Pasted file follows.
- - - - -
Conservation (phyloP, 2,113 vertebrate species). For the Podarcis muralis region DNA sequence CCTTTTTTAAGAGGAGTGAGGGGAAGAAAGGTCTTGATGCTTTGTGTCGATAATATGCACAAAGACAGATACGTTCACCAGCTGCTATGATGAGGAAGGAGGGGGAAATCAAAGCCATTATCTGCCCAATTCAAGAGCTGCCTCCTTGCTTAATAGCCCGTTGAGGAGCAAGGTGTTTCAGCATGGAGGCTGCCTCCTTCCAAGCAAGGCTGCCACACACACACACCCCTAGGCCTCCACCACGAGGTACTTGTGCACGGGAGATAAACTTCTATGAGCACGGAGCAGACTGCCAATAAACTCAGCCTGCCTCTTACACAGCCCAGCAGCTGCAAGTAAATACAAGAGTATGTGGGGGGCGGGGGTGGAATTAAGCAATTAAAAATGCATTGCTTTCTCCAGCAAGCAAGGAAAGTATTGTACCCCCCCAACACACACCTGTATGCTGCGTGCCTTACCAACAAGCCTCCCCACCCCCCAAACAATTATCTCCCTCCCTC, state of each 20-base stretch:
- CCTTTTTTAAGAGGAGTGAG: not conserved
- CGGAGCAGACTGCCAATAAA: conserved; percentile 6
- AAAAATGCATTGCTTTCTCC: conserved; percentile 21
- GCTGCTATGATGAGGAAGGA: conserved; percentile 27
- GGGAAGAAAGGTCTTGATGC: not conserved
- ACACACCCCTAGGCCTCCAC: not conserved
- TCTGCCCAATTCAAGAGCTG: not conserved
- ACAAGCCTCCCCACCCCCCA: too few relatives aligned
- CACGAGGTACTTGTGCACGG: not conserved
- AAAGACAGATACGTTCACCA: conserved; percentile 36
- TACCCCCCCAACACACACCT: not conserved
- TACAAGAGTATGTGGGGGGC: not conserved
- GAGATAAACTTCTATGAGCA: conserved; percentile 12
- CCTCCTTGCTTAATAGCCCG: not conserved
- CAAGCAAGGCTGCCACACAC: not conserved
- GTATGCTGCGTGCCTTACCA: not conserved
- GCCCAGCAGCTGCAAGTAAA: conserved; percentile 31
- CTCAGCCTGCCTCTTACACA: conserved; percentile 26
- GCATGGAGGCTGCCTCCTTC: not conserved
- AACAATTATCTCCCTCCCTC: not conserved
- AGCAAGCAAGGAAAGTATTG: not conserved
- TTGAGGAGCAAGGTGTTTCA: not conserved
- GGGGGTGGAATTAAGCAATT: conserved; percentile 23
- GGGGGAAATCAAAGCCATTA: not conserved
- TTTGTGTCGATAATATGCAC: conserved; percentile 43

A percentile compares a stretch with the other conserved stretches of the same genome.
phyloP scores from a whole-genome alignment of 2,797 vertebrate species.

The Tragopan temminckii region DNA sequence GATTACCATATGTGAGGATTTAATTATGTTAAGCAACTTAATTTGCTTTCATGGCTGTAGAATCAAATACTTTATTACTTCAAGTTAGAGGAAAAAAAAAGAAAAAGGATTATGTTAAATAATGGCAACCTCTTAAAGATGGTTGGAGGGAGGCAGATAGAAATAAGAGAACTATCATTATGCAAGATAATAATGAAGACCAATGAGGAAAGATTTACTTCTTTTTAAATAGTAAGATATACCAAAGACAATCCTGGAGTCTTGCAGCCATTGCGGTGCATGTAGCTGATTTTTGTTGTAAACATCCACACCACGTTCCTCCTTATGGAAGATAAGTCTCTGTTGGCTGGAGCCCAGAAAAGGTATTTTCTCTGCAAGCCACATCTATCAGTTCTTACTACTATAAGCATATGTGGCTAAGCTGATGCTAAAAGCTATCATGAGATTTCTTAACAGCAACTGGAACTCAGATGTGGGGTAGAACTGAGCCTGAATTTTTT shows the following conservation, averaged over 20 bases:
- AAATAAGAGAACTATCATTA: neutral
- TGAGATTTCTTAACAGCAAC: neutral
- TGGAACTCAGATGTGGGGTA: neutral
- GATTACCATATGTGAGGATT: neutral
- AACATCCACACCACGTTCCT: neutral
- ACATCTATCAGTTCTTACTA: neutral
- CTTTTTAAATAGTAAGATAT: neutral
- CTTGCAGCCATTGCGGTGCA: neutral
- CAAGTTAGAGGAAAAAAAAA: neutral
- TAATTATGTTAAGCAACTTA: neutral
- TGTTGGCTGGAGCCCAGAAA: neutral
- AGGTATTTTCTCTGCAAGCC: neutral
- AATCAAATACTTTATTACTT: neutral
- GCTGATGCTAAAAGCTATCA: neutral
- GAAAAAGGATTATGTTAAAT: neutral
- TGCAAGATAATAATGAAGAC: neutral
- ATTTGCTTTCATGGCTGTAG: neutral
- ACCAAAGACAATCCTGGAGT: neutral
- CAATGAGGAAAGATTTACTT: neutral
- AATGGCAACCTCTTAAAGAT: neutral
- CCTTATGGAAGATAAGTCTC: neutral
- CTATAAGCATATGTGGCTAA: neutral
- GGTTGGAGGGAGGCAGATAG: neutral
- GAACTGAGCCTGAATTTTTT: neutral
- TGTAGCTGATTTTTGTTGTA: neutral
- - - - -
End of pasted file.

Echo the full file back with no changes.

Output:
Conservation (phyloP, 2,113 vertebrate species). For the Podarcis muralis region DNA sequence CCTTTTTTAAGAGGAGTGAGGGGAAGAAAGGTCTTGATGCTTTGTGTCGATAATATGCACAAAGACAGATACGTTCACCAGCTGCTATGATGAGGAAGGAGGGGGAAATCAAAGCCATTATCTGCCCAATTCAAGAGCTGCCTCCTTGCTTAATAGCCCGTTGAGGAGCAAGGTGTTTCAGCATGGAGGCTGCCTCCTTCCAAGCAAGGCTGCCACACACACACACCCCTAGGCCTCCACCACGAGGTACTTGTGCACGGGAGATAAACTTCTATGAGCACGGAGCAGACTGCCAATAAACTCAGCCTGCCTCTTACACAGCCCAGCAGCTGCAAGTAAATACAAGAGTATGTGGGGGGCGGGGGTGGAATTAAGCAATTAAAAATGCATTGCTTTCTCCAGCAAGCAAGGAAAGTATTGTACCCCCCCAACACACACCTGTATGCTGCGTGCCTTACCAACAAGCCTCCCCACCCCCCAAACAATTATCTCCCTCCCTC, state of each 20-base stretch:
- CCTTTTTTAAGAGGAGTGAG: not conserved
- CGGAGCAGACTGCCAATAAA: conserved; percentile 6
- AAAAATGCATTGCTTTCTCC: conserved; percentile 21
- GCTGCTATGATGAGGAAGGA: conserved; percentile 27
- GGGAAGAAAGGTCTTGATGC: not conserved
- ACACACCCCTAGGCCTCCAC: not conserved
- TCTGCCCAATTCAAGAGCTG: not conserved
- ACAAGCCTCCCCACCCCCCA: too few relatives aligned
- CACGAGGTACTTGTGCACGG: not conserved
- AAAGACAGATACGTTCACCA: conserved; percentile 36
- TACCCCCCCAACACACACCT: not conserved
- TACAAGAGTATGTGGGGGGC: not conserved
- GAGATAAACTTCTATGAGCA: conserved; percentile 12
- CCTCCTTGCTTAATAGCCCG: not conserved
- CAAGCAAGGCTGCCACACAC: not conserved
- GTATGCTGCGTGCCTTACCA: not conserved
- GCCCAGCAGCTGCAAGTAAA: conserved; percentile 31
- CTCAGCCTGCCTCTTACACA: conserved; percentile 26
- GCATGGAGGCTGCCTCCTTC: not conserved
- AACAATTATCTCCCTCCCTC: not conserved
- AGCAAGCAAGGAAAGTATTG: not conserved
- TTGAGGAGCAAGGTGTTTCA: not conserved
- GGGGGTGGAATTAAGCAATT: conserved; percentile 23
- GGGGGAAATCAAAGCCATTA: not conserved
- TTTGTGTCGATAATATGCAC: conserved; percentile 43

A percentile compares a stretch with the other conserved stretches of the same genome.
phyloP scores from a whole-genome alignment of 2,797 vertebrate species.

The Tragopan temminckii region DNA sequence GATTACCATATGTGAGGATTTAATTATGTTAAGCAACTTAATTTGCTTTCATGGCTGTAGAATCAAATACTTTATTACTTCAAGTTAGAGGAAAAAAAAAGAAAAAGGATTATGTTAAATAATGGCAACCTCTTAAAGATGGTTGGAGGGAGGCAGATAGAAATAAGAGAACTATCATTATGCAAGATAATAATGAAGACCAATGAGGAAAGATTTACTTCTTTTTAAATAGTAAGATATACCAAAGACAATCCTGGAGTCTTGCAGCCATTGCGGTGCATGTAGCTGATTTTTGTTGTAAACATCCACACCACGTTCCTCCTTATGGAAGATAAGTCTCTGTTGGCTGGAGCCCAGAAAAGGTATTTTCTCTGCAAGCCACATCTATCAGTTCTTACTACTATAAGCATATGTGGCTAAGCTGATGCTAAAAGCTATCATGAGATTTCTTAACAGCAACTGGAACTCAGATGTGGGGTAGAACTGAGCCTGAATTTTTT shows the following conservation, averaged over 20 bases:
- AAATAAGAGAACTATCATTA: neutral
- TGAGATTTCTTAACAGCAAC: neutral
- TGGAACTCAGATGTGGGGTA: neutral
- GATTACCATATGTGAGGATT: neutral
- AACATCCACACCACGTTCCT: neutral
- ACATCTATCAGTTCTTACTA: neutral
- CTTTTTAAATAGTAAGATAT: neutral
- CTTGCAGCCATTGCGGTGCA: neutral
- CAAGTTAGAGGAAAAAAAAA: neutral
- TAATTATGTTAAGCAACTTA: neutral
- TGTTGGCTGGAGCCCAGAAA: neutral
- AGGTATTTTCTCTGCAAGCC: neutral
- AATCAAATACTTTATTACTT: neutral
- GCTGATGCTAAAAGCTATCA: neutral
- GAAAAAGGATTATGTTAAAT: neutral
- TGCAAGATAATAATGAAGAC: neutral
- ATTTGCTTTCATGGCTGTAG: neutral
- ACCAAAGACAATCCTGGAGT: neutral
- CAATGAGGAAAGATTTACTT: neutral
- AATGGCAACCTCTTAAAGAT: neutral
- CCTTATGGAAGATAAGTCTC: neutral
- CTATAAGCATATGTGGCTAA: neutral
- GGTTGGAGGGAGGCAGATAG: neutral
- GAACTGAGCCTGAATTTTTT: neutral
- TGTAGCTGATTTTTGTTGTA: neutral